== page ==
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The Latest On Where The Texas Senate Race Stands


Last night, the two U.S. Senate candidates from Texas debated in San Antonio. Three weeks before Election Day, it was an important opportunity for Democratic Congressman Beto O'Rourke and incumbent Republican Ted Cruz to make their cases to voters. The debate, like the race, was downright nasty, as NPR's Wade Goodwyn reports.

WADE GOODWYN, BYLINE: Senator Ted Cruz's re-election campaign has not been shy about attacking his opponent Congressman Beto O'Rourke on TV.


TED CRUZ: I'm Ted Cruz, and I approve this message.

UNIDENTIFIED PERSON: Beto O'Rourke is more extreme than he wants you to know.

BETO O'ROURKE: In one attack ad, which eventually seemed to backfire, Cruz's campaign misleadingly edited videotape to make it appear as if O'Rourke said he supported flag burning, which he did not say.


UNIDENTIFIED PERSON: If Beto O'Rourke's positions are too extreme even for them, he's just too reckless for Texas.

GOODWYN: Until now, Beto O'Rourke has declined to participate in negative campaigning. But with the polls showing Cruz with anywhere from a six to a nine point lead, the congressman relented and has gone on the attack.


O'ROURKE: Republicans and Democrats alike know that we've got to lead on immigration reform. And yet Ted Cruz is the only senator to vote against moving forward with that conversation. He's vowed to deport every single DREAMer.

GOODWYN: Last night in their debate in San Antonio, this trend continued - Cruz painting O'Rourke as a dangerous extremist.


CRUZ: If you work in energy, if you work in oil and gas, Congressmen O'Rourke's record on this is extreme. He didn't just vote for a ten dollar a barrel tax on oil. He's also voted for aggressive regulations of fracking.

GOODWYN: But unlike the first debate, last night O'Rourke hit back.


O'ROURKE: This is what you can expect over the course of this debate. Senator Cruz is not going to be honest with you. He's going to make up positions and votes that I've never held or have ever taken. He's dishonest. It's why the president called him lying Ted. And it's why the nickname stuck because it's true.

GOODWYN: Although Cruz would force a laugh when O'Rourke attacked him, his face revealed his true emotions, and the senator didn't like it. But the debate in San Antonio was more than just battle. It was substantive too. Cruz has the numbers on his side. There are hundreds of thousands more Republican voters in Texas the Democrats. As a result, Cruz spoke mostly to his base.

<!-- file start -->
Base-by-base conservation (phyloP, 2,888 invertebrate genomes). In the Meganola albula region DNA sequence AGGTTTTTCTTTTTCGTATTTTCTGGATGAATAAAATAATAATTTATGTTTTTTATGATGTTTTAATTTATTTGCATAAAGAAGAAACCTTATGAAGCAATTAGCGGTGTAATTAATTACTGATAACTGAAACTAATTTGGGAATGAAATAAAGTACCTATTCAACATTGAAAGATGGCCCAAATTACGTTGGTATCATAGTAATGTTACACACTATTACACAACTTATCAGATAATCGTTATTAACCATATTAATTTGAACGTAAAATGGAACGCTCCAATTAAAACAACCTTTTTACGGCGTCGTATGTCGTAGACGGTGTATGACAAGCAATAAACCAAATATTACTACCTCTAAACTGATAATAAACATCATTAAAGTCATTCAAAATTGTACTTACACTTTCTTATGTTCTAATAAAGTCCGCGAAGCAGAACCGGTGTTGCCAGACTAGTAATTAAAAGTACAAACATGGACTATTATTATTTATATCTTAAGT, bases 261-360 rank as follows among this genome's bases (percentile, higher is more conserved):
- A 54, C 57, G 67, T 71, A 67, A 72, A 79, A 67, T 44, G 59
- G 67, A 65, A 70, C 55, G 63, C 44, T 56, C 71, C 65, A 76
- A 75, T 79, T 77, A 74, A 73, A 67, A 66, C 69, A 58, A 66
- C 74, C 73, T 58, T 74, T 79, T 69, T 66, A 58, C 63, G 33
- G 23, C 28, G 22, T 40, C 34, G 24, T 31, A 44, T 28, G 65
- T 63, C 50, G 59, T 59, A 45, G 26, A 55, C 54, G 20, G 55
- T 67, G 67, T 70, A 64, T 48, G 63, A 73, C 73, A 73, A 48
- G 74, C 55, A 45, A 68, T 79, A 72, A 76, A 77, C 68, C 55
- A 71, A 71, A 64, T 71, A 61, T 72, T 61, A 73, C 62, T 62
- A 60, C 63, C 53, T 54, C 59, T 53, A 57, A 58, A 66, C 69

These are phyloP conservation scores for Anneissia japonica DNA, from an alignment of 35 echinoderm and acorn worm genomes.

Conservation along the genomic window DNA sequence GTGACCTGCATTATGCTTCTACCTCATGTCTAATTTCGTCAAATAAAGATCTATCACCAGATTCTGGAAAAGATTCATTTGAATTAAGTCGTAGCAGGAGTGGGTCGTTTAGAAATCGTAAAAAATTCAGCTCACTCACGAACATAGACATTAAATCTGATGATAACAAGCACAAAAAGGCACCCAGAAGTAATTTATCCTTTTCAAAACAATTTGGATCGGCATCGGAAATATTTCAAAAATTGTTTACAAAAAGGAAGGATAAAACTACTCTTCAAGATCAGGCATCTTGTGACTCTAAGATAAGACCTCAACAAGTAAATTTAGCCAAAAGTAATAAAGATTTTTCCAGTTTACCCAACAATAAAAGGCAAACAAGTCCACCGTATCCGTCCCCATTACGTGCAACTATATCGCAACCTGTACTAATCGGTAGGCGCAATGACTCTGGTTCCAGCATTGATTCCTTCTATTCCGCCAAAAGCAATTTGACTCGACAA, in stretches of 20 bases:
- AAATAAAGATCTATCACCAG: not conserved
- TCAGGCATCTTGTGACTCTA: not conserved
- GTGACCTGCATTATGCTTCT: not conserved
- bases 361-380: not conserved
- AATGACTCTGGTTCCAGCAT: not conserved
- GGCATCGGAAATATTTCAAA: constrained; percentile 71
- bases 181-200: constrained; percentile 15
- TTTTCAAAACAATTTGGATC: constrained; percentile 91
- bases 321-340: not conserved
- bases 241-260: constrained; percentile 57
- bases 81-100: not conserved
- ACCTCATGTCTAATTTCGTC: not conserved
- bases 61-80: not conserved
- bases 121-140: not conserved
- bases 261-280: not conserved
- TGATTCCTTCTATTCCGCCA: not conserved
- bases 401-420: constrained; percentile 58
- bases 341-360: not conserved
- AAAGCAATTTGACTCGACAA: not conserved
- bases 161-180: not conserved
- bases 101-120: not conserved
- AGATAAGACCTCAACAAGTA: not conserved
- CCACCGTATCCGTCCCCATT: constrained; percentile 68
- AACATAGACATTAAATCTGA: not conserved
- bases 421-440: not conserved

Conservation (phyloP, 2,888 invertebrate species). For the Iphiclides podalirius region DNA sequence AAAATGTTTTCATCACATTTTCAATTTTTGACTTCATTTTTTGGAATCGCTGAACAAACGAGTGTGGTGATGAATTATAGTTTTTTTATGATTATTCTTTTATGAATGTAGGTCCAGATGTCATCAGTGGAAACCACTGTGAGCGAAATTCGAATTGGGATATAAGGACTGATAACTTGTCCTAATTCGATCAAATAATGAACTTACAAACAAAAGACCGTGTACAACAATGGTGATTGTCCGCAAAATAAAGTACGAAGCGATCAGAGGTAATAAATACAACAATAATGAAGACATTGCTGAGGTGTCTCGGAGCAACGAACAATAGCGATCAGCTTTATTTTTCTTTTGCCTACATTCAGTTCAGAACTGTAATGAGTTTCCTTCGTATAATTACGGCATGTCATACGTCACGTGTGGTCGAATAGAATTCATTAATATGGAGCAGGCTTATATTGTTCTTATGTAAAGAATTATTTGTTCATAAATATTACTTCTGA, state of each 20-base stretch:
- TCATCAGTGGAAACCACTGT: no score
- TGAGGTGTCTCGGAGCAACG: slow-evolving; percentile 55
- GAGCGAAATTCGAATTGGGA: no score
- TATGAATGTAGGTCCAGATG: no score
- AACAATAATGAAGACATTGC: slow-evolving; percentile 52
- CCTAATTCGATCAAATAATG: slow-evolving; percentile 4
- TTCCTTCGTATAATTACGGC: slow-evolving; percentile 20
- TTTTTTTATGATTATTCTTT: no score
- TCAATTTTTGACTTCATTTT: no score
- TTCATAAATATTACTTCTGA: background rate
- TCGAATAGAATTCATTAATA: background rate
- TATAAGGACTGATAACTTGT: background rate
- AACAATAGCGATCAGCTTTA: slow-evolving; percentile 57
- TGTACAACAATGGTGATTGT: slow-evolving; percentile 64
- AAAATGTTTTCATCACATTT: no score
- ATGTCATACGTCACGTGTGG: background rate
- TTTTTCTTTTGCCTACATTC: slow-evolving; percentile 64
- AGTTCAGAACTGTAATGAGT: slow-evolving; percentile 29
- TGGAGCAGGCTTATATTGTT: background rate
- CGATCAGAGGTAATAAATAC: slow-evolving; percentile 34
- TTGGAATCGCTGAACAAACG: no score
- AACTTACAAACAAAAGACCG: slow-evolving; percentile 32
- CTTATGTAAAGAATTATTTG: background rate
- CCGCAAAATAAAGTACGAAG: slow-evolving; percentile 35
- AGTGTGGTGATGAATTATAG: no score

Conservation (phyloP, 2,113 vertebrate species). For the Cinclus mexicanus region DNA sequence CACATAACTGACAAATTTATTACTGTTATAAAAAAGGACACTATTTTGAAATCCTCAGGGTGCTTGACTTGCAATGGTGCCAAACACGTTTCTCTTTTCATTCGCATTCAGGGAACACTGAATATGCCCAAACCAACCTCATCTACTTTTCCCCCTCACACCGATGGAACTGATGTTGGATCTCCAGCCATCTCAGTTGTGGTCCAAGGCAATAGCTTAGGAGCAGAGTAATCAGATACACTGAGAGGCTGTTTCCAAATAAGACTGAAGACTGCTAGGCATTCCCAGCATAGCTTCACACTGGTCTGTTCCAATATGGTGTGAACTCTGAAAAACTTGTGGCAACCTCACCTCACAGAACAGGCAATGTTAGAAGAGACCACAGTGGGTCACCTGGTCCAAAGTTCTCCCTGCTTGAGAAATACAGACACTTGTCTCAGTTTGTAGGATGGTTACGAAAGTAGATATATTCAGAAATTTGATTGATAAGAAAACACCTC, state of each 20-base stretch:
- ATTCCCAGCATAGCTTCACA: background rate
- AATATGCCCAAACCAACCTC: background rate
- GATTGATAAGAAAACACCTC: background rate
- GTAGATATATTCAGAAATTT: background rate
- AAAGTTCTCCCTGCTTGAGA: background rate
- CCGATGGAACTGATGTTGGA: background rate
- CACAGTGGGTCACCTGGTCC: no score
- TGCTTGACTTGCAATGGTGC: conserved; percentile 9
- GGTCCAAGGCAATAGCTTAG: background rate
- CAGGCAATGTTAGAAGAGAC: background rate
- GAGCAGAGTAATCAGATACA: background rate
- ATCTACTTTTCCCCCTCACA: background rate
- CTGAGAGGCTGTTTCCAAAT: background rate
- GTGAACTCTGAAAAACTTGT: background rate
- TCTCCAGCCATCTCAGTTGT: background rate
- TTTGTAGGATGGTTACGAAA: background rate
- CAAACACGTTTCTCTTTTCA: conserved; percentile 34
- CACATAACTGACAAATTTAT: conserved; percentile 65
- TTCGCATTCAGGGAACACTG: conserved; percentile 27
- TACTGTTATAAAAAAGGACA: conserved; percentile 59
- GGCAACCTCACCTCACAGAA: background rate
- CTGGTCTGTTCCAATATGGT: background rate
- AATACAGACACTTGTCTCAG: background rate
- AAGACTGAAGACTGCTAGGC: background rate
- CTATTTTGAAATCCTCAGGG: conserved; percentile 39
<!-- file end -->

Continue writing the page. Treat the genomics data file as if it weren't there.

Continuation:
CRUZ: The state of Texas is booming. We've got right now the lowest unemployment in 49 years. Texas is seeing the benefits of low taxes and low regulations. And Congressman O'Rourke's position is always, always, always in favor of higher taxes.

GOODWYN: If Cruz generally played to Republican fears of what would happen if Democrats gained any power, O'Rourke tended to speak to voters' better angels.


O'ROURKE: Whether we will remain the inspiration of the world is an open question right now. The partisanship, the pettiness, the dishonesty - that defines so much of the national conversation. We are in desperate need right now of inspiration.

GOODWYN: Although O'Rourke is running way ahead of other Texas statewide Democrats, close still gets you no cigar.

CAL JILLSON: I think that a very good Democratic candidate running against a flawed Republican candidate has a chance to break through. That's why O'Rourke came up so strong on Cruz.

GOODWYN: Cal Jillson is a professor of political science at Southern Methodist University.

JILLSON: Cruz is an acquired taste. People respect him as a conservative fighter. They don't necessarily like him. They gave O'Rourke a look. But Democrats have to recognize that competitiveness is a decade or two decades out. It's not two years. It's not four years. It's longer than that because demographic change is very slow.

GOODWYN: Beto O'Rourke will appear in an hour-long CNN town hall event tomorrow evening in McAllen on the Texas border. Ted Cruz declined to participate, so O'Rourke will answer the voters questions himself. Wade Goodwyn, NPR News. Transcript provided by NPR, Copyright NPR.

Wade Goodwyn is an NPR National Desk Correspondent covering Texas and the surrounding states.